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Let $R$ be a reduced ring. Show that $\operatorname{Ass}R$ is the set of minimal prime ideals of $R$.

I think that the first inclusion must come from using $\operatorname{Ass}R \subseteq\operatorname{Supp}R$, assuming the ideal is not minimal, and then showing some contradiction. No idea how to prove every minimal prime is associate, since the ring is not necessarily noetherian.

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  • $\begingroup$ Would you mind adding the definition of $\text{Ass}(R)$ that you're using to the question? Also this post might help: stacks.math.columbia.edu/tag/0546 especially 10.65.3 $\endgroup$
    – desiigner
    Jul 16, 2019 at 19:29
  • $\begingroup$ Ass $R$ meaning the associate primes of $R$, that is, $\{P\in \text{Spec }R |P \text{ is the annihilator of an element } r \in R\}$. No mention of $R$ being noetherian. $\endgroup$
    – José
    Jul 16, 2019 at 19:54
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    $\begingroup$ The converse doesn't hold. If $R=K[X_1,\dots,X_n,\dots]/(X_1X_2,X_3X_4,\dots)$, then $\mathfrak p=(x_1,x_3,\dots)$ is a minimal prime which is not associated. $\endgroup$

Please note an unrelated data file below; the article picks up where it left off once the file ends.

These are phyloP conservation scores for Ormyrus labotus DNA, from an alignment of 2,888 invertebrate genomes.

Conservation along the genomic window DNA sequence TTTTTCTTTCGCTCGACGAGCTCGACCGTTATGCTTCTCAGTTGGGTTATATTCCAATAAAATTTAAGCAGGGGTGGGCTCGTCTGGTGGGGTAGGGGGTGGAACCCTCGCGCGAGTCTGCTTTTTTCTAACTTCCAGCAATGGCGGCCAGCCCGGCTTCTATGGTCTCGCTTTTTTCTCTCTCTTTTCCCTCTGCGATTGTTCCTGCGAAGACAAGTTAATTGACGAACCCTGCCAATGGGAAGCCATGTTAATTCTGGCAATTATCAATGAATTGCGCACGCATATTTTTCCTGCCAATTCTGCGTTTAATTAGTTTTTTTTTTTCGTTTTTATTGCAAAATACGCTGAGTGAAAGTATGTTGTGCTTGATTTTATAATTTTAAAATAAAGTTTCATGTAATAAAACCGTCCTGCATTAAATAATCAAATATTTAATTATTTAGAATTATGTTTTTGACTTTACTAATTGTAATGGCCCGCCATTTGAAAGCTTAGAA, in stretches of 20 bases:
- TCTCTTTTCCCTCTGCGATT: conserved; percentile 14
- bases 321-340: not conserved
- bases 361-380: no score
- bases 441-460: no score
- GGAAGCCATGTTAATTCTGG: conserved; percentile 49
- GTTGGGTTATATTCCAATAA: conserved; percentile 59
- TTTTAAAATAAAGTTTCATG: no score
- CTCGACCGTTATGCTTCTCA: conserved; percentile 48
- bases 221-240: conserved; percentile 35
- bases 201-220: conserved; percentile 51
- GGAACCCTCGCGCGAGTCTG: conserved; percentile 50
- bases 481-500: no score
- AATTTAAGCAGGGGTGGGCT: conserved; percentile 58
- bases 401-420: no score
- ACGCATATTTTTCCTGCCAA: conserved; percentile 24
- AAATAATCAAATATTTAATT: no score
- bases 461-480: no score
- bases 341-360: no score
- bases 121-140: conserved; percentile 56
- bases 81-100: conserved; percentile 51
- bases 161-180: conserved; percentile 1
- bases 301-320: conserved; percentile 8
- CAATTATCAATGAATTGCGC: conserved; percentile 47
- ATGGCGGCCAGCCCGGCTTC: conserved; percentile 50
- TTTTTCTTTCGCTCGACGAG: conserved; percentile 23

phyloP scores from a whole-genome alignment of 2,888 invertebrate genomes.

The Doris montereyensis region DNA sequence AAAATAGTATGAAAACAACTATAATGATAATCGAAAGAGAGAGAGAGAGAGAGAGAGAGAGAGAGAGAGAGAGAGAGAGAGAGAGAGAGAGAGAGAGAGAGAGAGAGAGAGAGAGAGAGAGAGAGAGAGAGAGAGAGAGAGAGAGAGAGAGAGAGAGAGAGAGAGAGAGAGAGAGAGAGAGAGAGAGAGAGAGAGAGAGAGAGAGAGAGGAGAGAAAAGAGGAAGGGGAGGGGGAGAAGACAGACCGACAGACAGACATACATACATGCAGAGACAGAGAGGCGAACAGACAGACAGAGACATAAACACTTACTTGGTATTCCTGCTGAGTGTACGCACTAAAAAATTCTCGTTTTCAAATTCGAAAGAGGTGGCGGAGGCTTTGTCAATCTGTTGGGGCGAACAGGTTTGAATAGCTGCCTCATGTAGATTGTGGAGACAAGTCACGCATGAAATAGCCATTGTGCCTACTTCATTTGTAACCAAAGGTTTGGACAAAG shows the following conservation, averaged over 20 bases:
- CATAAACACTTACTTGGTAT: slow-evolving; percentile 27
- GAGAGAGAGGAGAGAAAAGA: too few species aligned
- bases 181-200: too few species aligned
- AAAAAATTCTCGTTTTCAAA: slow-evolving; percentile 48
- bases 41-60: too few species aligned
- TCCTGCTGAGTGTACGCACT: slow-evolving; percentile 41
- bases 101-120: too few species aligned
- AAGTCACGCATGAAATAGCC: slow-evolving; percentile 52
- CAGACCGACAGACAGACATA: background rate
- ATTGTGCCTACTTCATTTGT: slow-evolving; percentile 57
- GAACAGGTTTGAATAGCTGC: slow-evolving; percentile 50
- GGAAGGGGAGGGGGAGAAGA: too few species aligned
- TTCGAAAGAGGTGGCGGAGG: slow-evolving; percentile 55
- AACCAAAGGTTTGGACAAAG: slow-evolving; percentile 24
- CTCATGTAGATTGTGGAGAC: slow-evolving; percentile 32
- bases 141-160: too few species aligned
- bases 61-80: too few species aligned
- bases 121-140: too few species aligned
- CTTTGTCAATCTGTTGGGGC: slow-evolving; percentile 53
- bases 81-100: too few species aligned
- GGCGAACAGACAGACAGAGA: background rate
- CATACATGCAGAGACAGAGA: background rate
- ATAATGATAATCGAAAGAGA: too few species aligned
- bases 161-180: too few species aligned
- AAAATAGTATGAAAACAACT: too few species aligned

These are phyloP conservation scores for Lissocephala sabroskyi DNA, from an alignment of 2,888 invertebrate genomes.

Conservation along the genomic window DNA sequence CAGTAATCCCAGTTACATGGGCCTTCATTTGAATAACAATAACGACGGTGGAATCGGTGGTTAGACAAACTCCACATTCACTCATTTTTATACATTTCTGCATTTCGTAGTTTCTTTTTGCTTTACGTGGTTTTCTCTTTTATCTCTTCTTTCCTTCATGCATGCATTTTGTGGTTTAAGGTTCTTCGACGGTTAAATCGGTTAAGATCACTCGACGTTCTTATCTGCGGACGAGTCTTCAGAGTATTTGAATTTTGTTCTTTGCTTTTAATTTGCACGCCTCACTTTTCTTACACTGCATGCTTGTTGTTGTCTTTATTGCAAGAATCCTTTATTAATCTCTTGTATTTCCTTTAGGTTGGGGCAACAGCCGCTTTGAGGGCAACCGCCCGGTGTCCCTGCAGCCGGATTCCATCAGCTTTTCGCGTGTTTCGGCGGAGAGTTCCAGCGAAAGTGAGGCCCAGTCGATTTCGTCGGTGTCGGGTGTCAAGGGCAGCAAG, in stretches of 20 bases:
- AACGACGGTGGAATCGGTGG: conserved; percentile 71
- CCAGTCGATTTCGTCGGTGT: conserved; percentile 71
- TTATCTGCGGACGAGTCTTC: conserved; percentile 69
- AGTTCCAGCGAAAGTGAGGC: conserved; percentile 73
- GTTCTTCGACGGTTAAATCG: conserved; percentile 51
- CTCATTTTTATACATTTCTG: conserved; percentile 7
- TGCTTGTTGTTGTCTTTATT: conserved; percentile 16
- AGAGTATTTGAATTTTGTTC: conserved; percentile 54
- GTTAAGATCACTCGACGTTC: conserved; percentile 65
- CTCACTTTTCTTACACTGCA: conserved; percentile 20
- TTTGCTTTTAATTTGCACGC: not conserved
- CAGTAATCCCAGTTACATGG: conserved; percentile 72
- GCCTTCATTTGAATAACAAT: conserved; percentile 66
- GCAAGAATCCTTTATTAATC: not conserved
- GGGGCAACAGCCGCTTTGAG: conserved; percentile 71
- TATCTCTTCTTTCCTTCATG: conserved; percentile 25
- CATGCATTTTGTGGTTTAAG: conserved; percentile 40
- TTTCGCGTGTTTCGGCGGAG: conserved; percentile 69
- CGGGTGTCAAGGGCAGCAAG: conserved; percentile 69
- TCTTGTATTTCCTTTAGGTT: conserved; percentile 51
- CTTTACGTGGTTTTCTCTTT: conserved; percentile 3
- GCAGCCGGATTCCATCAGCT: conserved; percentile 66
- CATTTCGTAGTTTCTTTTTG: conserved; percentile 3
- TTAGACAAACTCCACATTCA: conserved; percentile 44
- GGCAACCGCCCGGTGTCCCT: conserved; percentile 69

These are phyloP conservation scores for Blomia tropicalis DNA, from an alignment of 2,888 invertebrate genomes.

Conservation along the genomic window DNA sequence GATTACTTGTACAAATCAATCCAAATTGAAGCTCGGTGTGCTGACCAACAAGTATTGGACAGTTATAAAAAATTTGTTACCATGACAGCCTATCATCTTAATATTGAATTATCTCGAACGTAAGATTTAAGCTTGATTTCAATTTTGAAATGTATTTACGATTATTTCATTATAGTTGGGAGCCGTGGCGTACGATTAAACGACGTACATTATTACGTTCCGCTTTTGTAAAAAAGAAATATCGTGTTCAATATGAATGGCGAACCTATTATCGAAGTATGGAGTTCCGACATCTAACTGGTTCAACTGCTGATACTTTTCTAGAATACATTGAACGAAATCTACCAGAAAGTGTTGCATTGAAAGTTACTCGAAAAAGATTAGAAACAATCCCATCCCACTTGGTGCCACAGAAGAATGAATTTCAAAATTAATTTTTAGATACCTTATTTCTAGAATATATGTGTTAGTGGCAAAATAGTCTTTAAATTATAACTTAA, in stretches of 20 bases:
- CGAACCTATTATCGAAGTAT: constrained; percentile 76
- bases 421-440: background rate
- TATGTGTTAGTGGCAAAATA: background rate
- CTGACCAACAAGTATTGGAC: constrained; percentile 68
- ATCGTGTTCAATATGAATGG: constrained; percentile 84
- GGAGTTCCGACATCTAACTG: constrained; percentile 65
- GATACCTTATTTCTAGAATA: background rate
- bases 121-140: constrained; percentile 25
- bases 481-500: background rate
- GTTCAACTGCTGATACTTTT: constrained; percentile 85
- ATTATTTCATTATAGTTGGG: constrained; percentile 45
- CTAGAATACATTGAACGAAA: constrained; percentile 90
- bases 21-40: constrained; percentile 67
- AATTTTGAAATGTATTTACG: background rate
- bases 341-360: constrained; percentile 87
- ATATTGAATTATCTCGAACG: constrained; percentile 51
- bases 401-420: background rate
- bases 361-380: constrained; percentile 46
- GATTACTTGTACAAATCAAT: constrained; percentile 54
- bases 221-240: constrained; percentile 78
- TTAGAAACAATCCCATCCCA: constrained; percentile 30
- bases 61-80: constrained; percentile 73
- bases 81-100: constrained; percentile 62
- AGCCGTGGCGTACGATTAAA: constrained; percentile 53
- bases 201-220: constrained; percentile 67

– user26857
    Jul 17, 2019 at 21:05

1 Answer 1

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If $R$ is reduced and $P=\operatorname{Ann}(x)$ is an associated prime, suppose $Q$ is a prime properly contained in $P$. Then $(x)P\subseteq Q$ implies $x\in Q$. But then $x^2=0$, a contradiction. So $P$ was already minimal.

The other direction isn't clear to me. In this paper they talk about necessary and sufficient conditions for a reduced ring to have the property that all finitely generated ideals of zero divisors to have a nonzero annihilator, so presumably both cases can happen.

I see here that "weakly associated primes" are exactly the minimal primes in a reduced ring though. In that case, minimal primes are obviously weakly associated, because a minimal prime is minimal over $\operatorname{Ann}(1)=\{0\}$.

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